This chapter explores the plotlines of resilience as narrated by three early career teachers (ECTs) in rural schools and the deliberation process they undertook in response to their key challenges. Regular online reflections about their transition into rural teaching were collected through www.goingok.org, a digital tool (see Gibson A, Willis J, Morrison C, Crosswell L, Not losing the plot: creating, collecting and curating qualitative data through a web-based application. In The Australian Teacher Education Association (ATEA) 2013 Conference, July 2013, Queensland University of Technology, Brisbane, QLD. (Unpublished), 2013). Drawing on a transactional-ecological theory of resilience, the qualitative analysis was informed by current literature (see Day C, Gu Q, Resilient teachers, resilient schools: Building and sustaining quality in testing times. Routledge, Oxon, 2014; Mansfield CF, Beltman S, Broadley T, Weatherby-Fell N. Teach Teach Educ 54:77–87. https://doi.org/10.1016/j.tate.2015.11.016, 2016) that highlights the dynamic and ongoing process of interaction between the contextual and personal factors. The analysis was also informed by Archer’s (2000) theories of social realism that enables the interplay between the personal powers of humans to act (PEPs), the affordances and constraints of the structural-material (SEPs) and cultural-discursive systems (CEPs)
Towards the discovery of learner metacognition from reflective writing
Gibson, Andrew, Kitto, Kirsty, & Bruza, Peter (2016) Towards the discovery of learner metacognition from reflective writing. Journal of Learning Analytics, 3(2), pp. 22-36.Towards the discovery of learner metacognition from reflective writing
Modern society demands renewed attention on the competencies required to best equip students for a dynamic and uncertain future. We present exploratory work based on the premise that metacognitive and reflective competencies are essential for this task. Bringing the concepts of metacognition and reflection together into a conceptual model within which we conceived of them as both a set of similar features, and as a spectrum ranging from the unconscious inner-self through to the conscious external social self. This model was used to guide exploratory computational analysis of 6090 instances of reflective writing authored by undergraduate students. We found the conceptual model to be useful in informing the computational analysis, which in turn showed potential for automating the discovery of metacognitive activity in reflective writing, an approach that holds promise for the generation of formative feedback for students as they work towards developing core 21st century competencies.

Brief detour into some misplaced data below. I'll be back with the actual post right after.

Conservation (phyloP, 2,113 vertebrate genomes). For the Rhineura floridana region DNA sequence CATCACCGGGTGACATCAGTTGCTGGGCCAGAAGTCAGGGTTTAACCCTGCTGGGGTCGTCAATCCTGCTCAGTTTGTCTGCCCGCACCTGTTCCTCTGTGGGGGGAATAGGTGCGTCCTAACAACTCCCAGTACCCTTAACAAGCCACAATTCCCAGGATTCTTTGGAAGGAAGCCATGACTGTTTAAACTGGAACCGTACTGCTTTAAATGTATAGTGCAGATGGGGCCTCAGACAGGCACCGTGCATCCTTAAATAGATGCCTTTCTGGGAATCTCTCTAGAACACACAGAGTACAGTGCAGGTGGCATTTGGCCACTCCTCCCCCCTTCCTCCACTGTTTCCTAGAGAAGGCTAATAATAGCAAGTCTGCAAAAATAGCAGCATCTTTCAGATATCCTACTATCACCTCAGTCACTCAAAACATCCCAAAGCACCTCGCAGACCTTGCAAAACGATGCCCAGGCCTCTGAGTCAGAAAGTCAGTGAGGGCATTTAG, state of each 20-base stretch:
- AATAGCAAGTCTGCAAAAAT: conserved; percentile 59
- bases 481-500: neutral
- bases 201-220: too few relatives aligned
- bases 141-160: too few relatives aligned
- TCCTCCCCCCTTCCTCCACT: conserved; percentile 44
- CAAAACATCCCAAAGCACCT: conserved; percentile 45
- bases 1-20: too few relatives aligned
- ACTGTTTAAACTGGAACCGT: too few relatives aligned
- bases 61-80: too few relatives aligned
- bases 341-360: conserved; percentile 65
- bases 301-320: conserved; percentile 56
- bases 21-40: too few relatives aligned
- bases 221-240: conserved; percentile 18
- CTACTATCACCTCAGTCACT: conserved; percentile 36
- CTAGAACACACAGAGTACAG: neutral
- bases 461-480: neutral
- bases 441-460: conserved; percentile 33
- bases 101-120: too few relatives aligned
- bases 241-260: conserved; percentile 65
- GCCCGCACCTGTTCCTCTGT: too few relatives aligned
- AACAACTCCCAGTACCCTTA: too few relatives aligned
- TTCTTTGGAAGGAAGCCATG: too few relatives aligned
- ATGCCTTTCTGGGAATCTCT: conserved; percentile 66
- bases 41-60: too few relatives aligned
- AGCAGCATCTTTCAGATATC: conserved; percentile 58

Turning points in narratives of research design
Morrison, Chad, Willis, Jill, Crosswell, Leanne, & Gibson, Andrew (2014) Turning points in narratives of research design : research innovation stimulating unique responses to existing challenges for beginning rural teachers. The Journal of Educational Enquiry, 13(1), pp. 3-17.Turning points in narratives of research design : research innovation stimulating unique responses to existing challenges for beginning rural teachers
This paper explores methodological turning points in researching narratives of early career resilience mediated by the complexities of remote teaching. Innovative, flexible and discursive research design facilitated exploration of emerging narratives using digital technologies. Data were regularly interrogated with participant-researchers to reveal the undercurrents of imbued meaning. Dialogue with participant-researchers enhanced interpretations of data plots and text-based explanations of narrative turning points, providing valuable insights throughout analysis. Reflections on the affordances and tensions in this process illustrate the significance of innovation but also the complexities associated with online collaboration. Consequently, empowering the participant-researchers throughout the life of the research was critical in understanding their narratives of teaching.